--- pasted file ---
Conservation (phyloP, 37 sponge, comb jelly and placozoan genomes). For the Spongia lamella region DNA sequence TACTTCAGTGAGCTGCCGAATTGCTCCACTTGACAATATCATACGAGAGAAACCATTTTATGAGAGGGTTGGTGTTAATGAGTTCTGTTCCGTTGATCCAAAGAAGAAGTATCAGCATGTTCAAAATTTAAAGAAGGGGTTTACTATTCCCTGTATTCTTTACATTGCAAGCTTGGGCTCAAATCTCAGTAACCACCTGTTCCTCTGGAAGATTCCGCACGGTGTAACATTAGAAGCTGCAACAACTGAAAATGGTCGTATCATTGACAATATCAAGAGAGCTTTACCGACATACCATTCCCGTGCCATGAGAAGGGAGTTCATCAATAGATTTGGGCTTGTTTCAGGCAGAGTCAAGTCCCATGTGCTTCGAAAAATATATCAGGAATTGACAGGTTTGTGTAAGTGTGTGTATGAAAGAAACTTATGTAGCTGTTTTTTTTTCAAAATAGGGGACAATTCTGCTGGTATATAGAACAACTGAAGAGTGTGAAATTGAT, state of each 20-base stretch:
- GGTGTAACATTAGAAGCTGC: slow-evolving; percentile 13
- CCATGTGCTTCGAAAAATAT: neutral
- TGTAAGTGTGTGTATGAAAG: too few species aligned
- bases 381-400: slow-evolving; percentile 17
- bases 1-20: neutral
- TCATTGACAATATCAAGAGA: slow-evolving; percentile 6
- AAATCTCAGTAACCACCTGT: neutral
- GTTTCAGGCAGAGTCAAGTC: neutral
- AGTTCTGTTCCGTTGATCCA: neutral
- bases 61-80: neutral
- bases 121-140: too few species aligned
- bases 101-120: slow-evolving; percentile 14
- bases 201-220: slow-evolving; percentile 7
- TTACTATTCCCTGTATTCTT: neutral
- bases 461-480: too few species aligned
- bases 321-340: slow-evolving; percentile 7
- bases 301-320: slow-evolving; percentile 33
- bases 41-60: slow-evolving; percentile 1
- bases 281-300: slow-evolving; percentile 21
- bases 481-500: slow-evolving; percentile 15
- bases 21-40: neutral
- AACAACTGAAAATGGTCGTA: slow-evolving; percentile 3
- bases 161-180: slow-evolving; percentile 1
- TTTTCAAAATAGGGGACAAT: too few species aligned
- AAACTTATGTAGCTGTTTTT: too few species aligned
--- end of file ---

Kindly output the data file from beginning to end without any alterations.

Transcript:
Conservation (phyloP, 37 sponge, comb jelly and placozoan genomes). For the Spongia lamella region DNA sequence TACTTCAGTGAGCTGCCGAATTGCTCCACTTGACAATATCATACGAGAGAAACCATTTTATGAGAGGGTTGGTGTTAATGAGTTCTGTTCCGTTGATCCAAAGAAGAAGTATCAGCATGTTCAAAATTTAAAGAAGGGGTTTACTATTCCCTGTATTCTTTACATTGCAAGCTTGGGCTCAAATCTCAGTAACCACCTGTTCCTCTGGAAGATTCCGCACGGTGTAACATTAGAAGCTGCAACAACTGAAAATGGTCGTATCATTGACAATATCAAGAGAGCTTTACCGACATACCATTCCCGTGCCATGAGAAGGGAGTTCATCAATAGATTTGGGCTTGTTTCAGGCAGAGTCAAGTCCCATGTGCTTCGAAAAATATATCAGGAATTGACAGGTTTGTGTAAGTGTGTGTATGAAAGAAACTTATGTAGCTGTTTTTTTTTCAAAATAGGGGACAATTCTGCTGGTATATAGAACAACTGAAGAGTGTGAAATTGAT, state of each 20-base stretch:
- GGTGTAACATTAGAAGCTGC: slow-evolving; percentile 13
- CCATGTGCTTCGAAAAATAT: neutral
- TGTAAGTGTGTGTATGAAAG: too few species aligned
- bases 381-400: slow-evolving; percentile 17
- bases 1-20: neutral
- TCATTGACAATATCAAGAGA: slow-evolving; percentile 6
- AAATCTCAGTAACCACCTGT: neutral
- GTTTCAGGCAGAGTCAAGTC: neutral
- AGTTCTGTTCCGTTGATCCA: neutral
- bases 61-80: neutral
- bases 121-140: too few species aligned
- bases 101-120: slow-evolving; percentile 14
- bases 201-220: slow-evolving; percentile 7
- TTACTATTCCCTGTATTCTT: neutral
- bases 461-480: too few species aligned
- bases 321-340: slow-evolving; percentile 7
- bases 301-320: slow-evolving; percentile 33
- bases 41-60: slow-evolving; percentile 1
- bases 281-300: slow-evolving; percentile 21
- bases 481-500: slow-evolving; percentile 15
- bases 21-40: neutral
- AACAACTGAAAATGGTCGTA: slow-evolving; percentile 3
- bases 161-180: slow-evolving; percentile 1
- TTTTCAAAATAGGGGACAAT: too few species aligned
- AAACTTATGTAGCTGTTTTT: too few species aligned